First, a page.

After 37 Years, Still 2 Lights above the Sea


You will not be surprised to hear that poetry played a big role in my wedding 37 years ago, on June 8, 1973. The outdoor wedding occurred shortly after Carleton’s Commencement ceremony (our good friends John Colman and Anne Smith got married shortly before).  Three days earlier, after an intense week finishing up my final essays, I had thrown one last “all-nighter” to write the wedding ceremony.

What can I say?  It was the early 1970’s.  We did things differently then.

Among the images I used was one from Archibald MacLeish’s poem instructing poets to always use images.  (The point of “Ars Poetica” is that you should show, not tell.)  To convey love, MacLeish says, employ “the leaning grasses and two lights above the sea.”

In the ceremony I talked about how the separateness of these two lights was important.  If they came together, they would go up in a great conflagration that would make a glorious light but wouldn’t last.  Separateness was important as well as togetherness.

In other words, although I was passionately in love with Julia, I instinctively felt that there was something not quite right about couples who lose themselves in each other–couples like Romeo and Juliet (read the play carefully and you’ll see that Shakespeare does not unreservedly celebrate their passion but is ambivalent about it, if not downright suspicious) or the two in Women in Love who drown together, she intentionally.  I knew that each of us had to have our own sphere.

Looking back at my marriage, where Julia and I are sometimes focused on each other and sometimes operating separately, I am amazed at how prescient I was. How did I have this understanding at my age, given that I had virtually no experience with relationships?  I suspect, as I look back at it now, it was in part from having read Kahlil Gibran’s “On Marriage” when I was high school.   Here it is:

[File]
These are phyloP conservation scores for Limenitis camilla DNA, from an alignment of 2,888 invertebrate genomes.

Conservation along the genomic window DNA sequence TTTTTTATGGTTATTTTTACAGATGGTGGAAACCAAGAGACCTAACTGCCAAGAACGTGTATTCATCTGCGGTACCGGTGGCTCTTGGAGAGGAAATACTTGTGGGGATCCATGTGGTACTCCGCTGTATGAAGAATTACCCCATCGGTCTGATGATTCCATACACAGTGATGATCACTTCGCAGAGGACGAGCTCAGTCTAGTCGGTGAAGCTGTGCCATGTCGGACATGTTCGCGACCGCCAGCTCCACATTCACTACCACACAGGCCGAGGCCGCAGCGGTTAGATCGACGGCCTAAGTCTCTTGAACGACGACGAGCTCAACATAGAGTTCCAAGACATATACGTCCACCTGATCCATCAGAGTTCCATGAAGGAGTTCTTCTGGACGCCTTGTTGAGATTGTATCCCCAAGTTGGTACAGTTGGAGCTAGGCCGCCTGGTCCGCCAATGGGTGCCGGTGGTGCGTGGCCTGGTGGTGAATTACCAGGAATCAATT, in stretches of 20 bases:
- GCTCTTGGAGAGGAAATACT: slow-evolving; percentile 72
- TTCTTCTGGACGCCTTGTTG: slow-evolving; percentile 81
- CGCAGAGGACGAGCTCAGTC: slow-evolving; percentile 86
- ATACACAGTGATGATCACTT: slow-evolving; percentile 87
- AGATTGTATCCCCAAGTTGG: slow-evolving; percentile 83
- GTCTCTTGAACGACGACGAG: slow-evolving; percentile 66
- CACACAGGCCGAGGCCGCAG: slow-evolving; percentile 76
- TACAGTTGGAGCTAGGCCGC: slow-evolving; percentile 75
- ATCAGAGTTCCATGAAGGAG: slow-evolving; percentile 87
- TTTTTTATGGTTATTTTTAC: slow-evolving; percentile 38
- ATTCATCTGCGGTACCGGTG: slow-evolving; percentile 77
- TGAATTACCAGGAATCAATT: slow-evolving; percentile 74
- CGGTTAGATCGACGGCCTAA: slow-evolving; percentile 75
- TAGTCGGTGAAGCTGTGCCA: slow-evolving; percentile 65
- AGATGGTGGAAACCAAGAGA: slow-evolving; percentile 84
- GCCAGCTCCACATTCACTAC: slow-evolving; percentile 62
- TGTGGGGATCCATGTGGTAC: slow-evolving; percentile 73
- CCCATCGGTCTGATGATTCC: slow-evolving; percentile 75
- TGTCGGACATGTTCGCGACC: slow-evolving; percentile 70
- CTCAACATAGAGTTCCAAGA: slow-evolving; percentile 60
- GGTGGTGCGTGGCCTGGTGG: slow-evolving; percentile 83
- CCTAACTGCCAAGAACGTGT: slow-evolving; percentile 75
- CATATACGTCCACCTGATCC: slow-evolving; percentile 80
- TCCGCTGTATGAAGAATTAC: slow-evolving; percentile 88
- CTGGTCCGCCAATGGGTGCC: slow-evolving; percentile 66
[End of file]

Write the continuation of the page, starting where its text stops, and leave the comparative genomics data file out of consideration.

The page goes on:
Then Almitra spoke again and said, “And what of Marriage, master?”

And he answered saying:
You were born together, and together you shall be forevermore.
You shall be together when white wings of death scatter your days.
Aye, you shall be together even in the silent memory of God.
But let there be spaces in your togetherness,
And let the winds of the heavens dance between you.
Love one another but make not a bond of love:
Let it rather be a moving sea between the shores of your souls.
Fill each other’s cup but drink not from one cup.
Give one another of your bread but eat not from the same loaf.
Sing and dance together and be joyous, but let each one of you be alone,
Even as the strings of a lute are alone though they quiver with the same music
Give your hearts, but not into each other’s keeping.
For only the hand of Life can contain your hearts.
And stand together, yet not too near together:
For the pillars of the temple stand apart,
And the oak tree and the cypress grow not in each other’s shadow.

Julia, we have sung and danced and drunk together (but not from the same cup). I  love you, my beautiful cypress.

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  • Literature is as vital to our lives as food and shelter. Stories and poems help us work through the challenges we face, from everyday irritations to loneliness, heartache, and death. Literature is meant to mix it up with life. This website explores how it does so.

    Please feel free to e-mail me [rrbates (at) smcm (dot) edu]. I would be honored to hear your thoughts and questions about literature.

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